Local Economic Trading Schemes and their implications for marketing assumptions, concepts, and practices

D. Crowther, A-M. Greene, D.M. Hosking

Research output: Contribution to journalArticleScientificpeer-review

Abstract

This paper focuses on the relationship between a particular social practice - local exchange trading systems or schemes (LETS) - and what we here call the "mainstream" marketing paradigm. It begins by discussing some of the key principles that are thought to set LETS apart from other, "more mainstream", economic activities. One case is then given particular attention - the "Ithaca hours" system - run in Ithaca, New York. Having examined the formalities of the system and its operation, the paper reviews what participants say about their participation. The paper draws upon these multiple narratives to explore the ways LETS may be both similar to and different from other forms of economic and social praxis. The authors' argument is that "mainstream" marketing concepts and practices fail to embrace all the complexities of LETS as social-economic practices.
Original languageEnglish
Pages (from-to)354-362
JournalManagement Decision
Volume40
Issue number4
Publication statusPublished - 2002

Fingerprint

Economics
Trading systems
Marketing
Participation
Praxis
Marketing practices
Paradigm
Social practice
Economic activity
Marketing concept
Mainstream economics

Cite this

Crowther, D. ; Greene, A-M. ; Hosking, D.M. / Local Economic Trading Schemes and their implications for marketing assumptions, concepts, and practices. In: Management Decision. 2002 ; Vol. 40, No. 4. pp. 354-362.
@article{8471dcfafa574d17b56c9ae116345ae7,
title = "Local Economic Trading Schemes and their implications for marketing assumptions, concepts, and practices",
abstract = "This paper focuses on the relationship between a particular social practice - local exchange trading systems or schemes (LETS) - and what we here call the {"}mainstream{"} marketing paradigm. It begins by discussing some of the key principles that are thought to set LETS apart from other, {"}more mainstream{"}, economic activities. One case is then given particular attention - the {"}Ithaca hours{"} system - run in Ithaca, New York. Having examined the formalities of the system and its operation, the paper reviews what participants say about their participation. The paper draws upon these multiple narratives to explore the ways LETS may be both similar to and different from other forms of economic and social praxis. The authors' argument is that {"}mainstream{"} marketing concepts and practices fail to embrace all the complexities of LETS as social-economic practices.",
author = "D. Crowther and A-M. Greene and D.M. Hosking",
year = "2002",
language = "English",
volume = "40",
pages = "354--362",
journal = "Management Decision",
issn = "0025-1747",
publisher = "Emerald Group Publishing Ltd.",
number = "4",

}

Local Economic Trading Schemes and their implications for marketing assumptions, concepts, and practices. / Crowther, D.; Greene, A-M.; Hosking, D.M.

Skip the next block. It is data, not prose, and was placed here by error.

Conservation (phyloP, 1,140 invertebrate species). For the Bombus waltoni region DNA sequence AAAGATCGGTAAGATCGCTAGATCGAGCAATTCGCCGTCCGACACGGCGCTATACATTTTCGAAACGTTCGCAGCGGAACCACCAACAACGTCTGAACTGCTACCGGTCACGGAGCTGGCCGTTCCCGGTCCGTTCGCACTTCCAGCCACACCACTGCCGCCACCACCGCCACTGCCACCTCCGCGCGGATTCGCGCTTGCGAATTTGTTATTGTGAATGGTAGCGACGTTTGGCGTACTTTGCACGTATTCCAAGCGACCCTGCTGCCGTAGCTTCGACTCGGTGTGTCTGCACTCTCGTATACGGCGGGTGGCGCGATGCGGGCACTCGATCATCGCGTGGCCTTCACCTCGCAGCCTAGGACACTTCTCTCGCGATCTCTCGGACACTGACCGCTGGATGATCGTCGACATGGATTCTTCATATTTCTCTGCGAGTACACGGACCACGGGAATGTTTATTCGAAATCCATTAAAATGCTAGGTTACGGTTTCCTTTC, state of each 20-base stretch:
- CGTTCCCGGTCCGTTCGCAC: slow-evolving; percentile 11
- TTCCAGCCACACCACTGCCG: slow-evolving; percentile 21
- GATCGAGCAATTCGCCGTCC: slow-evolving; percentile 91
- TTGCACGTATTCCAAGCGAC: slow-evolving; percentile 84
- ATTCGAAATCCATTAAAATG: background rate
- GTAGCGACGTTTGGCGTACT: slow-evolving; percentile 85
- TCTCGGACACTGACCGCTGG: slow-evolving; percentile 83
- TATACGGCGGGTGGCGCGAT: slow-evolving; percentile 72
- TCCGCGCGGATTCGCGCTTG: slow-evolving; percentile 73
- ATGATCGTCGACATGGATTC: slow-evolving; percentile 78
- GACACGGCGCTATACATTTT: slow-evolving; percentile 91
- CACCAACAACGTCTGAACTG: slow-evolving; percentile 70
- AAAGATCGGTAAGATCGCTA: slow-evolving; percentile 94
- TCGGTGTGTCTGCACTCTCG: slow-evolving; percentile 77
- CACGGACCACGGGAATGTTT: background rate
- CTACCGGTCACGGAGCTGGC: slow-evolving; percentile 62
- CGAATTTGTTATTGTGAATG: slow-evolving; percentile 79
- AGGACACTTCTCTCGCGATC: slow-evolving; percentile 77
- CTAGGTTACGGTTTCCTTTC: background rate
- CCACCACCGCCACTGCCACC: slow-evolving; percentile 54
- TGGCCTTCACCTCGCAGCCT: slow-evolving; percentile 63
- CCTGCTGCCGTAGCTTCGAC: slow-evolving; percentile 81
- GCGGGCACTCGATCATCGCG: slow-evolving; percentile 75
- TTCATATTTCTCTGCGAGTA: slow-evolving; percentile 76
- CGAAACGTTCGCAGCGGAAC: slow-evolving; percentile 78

In: Management Decision, Vol. 40, No. 4, 2002, p. 354-362.

Research output: Contribution to journalArticleScientificpeer-review

TY - JOUR

T1 - Local Economic Trading Schemes and their implications for marketing assumptions, concepts, and practices

AU - Crowther, D.

AU - Greene, A-M.

AU - Hosking, D.M.

PY - 2002

Y1 - 2002

N2 - This paper focuses on the relationship between a particular social practice - local exchange trading systems or schemes (LETS) - and what we here call the "mainstream" marketing paradigm. It begins by discussing some of the key principles that are thought to set LETS apart from other, "more mainstream", economic activities. One case is then given particular attention - the "Ithaca hours" system - run in Ithaca, New York. Having examined the formalities of the system and its operation, the paper reviews what participants say about their participation. The paper draws upon these multiple narratives to explore the ways LETS may be both similar to and different from other forms of economic and social praxis. The authors' argument is that "mainstream" marketing concepts and practices fail to embrace all the complexities of LETS as social-economic practices.

AB - This paper focuses on the relationship between a particular social practice - local exchange trading systems or schemes (LETS) - and what we here call the "mainstream" marketing paradigm. It begins by discussing some of the key principles that are thought to set LETS apart from other, "more mainstream", economic activities. One case is then given particular attention - the "Ithaca hours" system - run in Ithaca, New York. Having examined the formalities of the system and its operation, the paper reviews what participants say about their participation. The paper draws upon these multiple narratives to explore the ways LETS may be both similar to and different from other forms of economic and social praxis. The authors' argument is that "mainstream" marketing concepts and practices fail to embrace all the complexities of LETS as social-economic practices.

M3 - Article

VL - 40

SP - 354

EP - 362

JO - Management Decision

JF - Management Decision

SN - 0025-1747

IS - 4

ER -